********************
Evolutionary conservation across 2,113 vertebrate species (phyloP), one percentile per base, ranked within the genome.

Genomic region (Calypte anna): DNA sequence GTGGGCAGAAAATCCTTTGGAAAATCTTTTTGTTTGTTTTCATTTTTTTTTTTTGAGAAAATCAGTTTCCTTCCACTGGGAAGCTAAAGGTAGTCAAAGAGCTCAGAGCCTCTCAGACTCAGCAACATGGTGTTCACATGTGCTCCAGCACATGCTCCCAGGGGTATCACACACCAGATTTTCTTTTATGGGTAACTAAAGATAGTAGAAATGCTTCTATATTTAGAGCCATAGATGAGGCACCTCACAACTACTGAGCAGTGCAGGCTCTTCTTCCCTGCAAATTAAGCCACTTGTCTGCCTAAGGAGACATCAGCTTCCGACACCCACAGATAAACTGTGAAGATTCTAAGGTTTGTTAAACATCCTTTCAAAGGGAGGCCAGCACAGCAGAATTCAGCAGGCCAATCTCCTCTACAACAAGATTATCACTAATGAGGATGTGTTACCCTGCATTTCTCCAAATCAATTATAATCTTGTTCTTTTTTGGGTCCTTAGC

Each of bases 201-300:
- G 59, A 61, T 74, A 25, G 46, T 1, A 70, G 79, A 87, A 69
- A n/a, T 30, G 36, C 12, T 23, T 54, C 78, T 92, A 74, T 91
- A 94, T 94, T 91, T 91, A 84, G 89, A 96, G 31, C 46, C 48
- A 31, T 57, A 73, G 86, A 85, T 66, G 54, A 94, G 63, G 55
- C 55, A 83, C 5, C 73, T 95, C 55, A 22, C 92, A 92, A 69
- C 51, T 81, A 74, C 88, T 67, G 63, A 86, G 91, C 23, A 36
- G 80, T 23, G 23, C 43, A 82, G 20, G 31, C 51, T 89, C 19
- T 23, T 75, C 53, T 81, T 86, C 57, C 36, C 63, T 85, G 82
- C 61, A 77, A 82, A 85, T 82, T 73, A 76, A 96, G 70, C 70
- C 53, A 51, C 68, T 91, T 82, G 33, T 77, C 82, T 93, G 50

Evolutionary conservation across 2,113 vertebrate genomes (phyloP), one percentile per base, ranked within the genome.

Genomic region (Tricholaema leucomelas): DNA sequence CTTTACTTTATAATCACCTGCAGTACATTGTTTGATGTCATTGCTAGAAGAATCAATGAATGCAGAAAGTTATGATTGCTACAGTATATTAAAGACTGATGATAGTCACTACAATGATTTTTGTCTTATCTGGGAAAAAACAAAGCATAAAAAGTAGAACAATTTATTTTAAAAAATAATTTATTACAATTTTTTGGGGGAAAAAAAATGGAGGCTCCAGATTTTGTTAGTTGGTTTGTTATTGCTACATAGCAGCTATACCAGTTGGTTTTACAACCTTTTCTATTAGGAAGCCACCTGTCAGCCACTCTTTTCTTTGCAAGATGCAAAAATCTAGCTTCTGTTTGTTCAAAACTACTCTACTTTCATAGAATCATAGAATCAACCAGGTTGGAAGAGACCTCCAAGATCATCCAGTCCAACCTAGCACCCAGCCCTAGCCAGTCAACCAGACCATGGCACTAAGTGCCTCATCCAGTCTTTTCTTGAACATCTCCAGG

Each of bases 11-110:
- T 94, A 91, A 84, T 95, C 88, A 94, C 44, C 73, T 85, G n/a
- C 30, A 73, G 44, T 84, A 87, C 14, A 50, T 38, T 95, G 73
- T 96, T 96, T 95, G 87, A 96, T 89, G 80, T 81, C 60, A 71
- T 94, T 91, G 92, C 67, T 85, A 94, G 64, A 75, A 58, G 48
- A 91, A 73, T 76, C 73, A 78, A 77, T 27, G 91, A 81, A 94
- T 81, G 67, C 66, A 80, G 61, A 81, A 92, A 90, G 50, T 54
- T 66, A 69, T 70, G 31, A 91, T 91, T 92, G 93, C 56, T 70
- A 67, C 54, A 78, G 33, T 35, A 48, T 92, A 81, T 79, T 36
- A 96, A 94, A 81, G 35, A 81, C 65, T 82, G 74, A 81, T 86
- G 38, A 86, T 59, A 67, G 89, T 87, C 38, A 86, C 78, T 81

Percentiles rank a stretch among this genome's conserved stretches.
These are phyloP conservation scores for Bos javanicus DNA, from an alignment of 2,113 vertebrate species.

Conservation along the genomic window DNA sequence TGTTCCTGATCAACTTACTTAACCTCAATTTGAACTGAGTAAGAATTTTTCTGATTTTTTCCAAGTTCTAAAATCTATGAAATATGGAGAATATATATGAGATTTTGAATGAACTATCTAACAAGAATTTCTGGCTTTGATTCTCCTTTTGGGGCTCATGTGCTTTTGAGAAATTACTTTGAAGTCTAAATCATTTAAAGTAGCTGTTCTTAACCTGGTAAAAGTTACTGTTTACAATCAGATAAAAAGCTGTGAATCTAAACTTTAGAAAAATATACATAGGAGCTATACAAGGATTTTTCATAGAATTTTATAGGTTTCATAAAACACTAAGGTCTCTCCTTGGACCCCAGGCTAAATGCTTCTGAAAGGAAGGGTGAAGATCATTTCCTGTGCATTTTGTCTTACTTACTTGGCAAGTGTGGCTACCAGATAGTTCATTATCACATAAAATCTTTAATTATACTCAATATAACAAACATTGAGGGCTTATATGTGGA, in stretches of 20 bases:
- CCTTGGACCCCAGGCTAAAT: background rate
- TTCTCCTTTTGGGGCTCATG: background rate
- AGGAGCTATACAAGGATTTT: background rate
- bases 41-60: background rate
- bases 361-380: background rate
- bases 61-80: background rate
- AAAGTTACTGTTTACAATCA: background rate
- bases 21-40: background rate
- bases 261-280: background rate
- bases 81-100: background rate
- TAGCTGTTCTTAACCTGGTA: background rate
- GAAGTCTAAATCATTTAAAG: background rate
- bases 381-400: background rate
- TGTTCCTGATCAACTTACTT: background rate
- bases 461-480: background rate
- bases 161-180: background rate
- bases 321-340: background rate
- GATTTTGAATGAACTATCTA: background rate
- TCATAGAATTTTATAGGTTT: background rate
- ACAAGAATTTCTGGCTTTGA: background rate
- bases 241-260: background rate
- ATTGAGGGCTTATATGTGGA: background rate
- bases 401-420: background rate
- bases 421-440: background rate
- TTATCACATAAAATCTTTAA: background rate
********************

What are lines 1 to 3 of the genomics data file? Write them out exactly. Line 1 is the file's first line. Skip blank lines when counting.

Evolutionary conservation across 2,113 vertebrate species (phyloP), one percentile per base, ranked within the genome.

Genomic region (Calypte anna): DNA sequence GTGGGCAGAAAATCCTTTGGAAAATCTTTTTGTTTGTTTTCATTTTTTTTTTTTGAGAAAATCAGTTTCCTTCCACTGGGAAGCTAAAGGTAGTCAAAGAGCTCAGAGCCTCTCAGACTCAGCAACATGGTGTTCACATGTGCTCCAGCACATGCTCCCAGGGGTATCACACACCAGATTTTCTTTTATGGGTAACTAAAGATAGTAGAAATGCTTCTATATTTAGAGCCATAGATGAGGCACCTCACAACTACTGAGCAGTGCAGGCTCTTCTTCCCTGCAAATTAAGCCACTTGTCTGCCTAAGGAGACATCAGCTTCCGACACCCACAGATAAACTGTGAAGATTCTAAGGTTTGTTAAACATCCTTTCAAAGGGAGGCCAGCACAGCAGAATTCAGCAGGCCAATCTCCTCTACAACAAGATTATCACTAATGAGGATGTGTTACCCTGCATTTCTCCAAATCAATTATAATCTTGTTCTTTTTTGGGTCCTTAGC

Each of bases 201-300: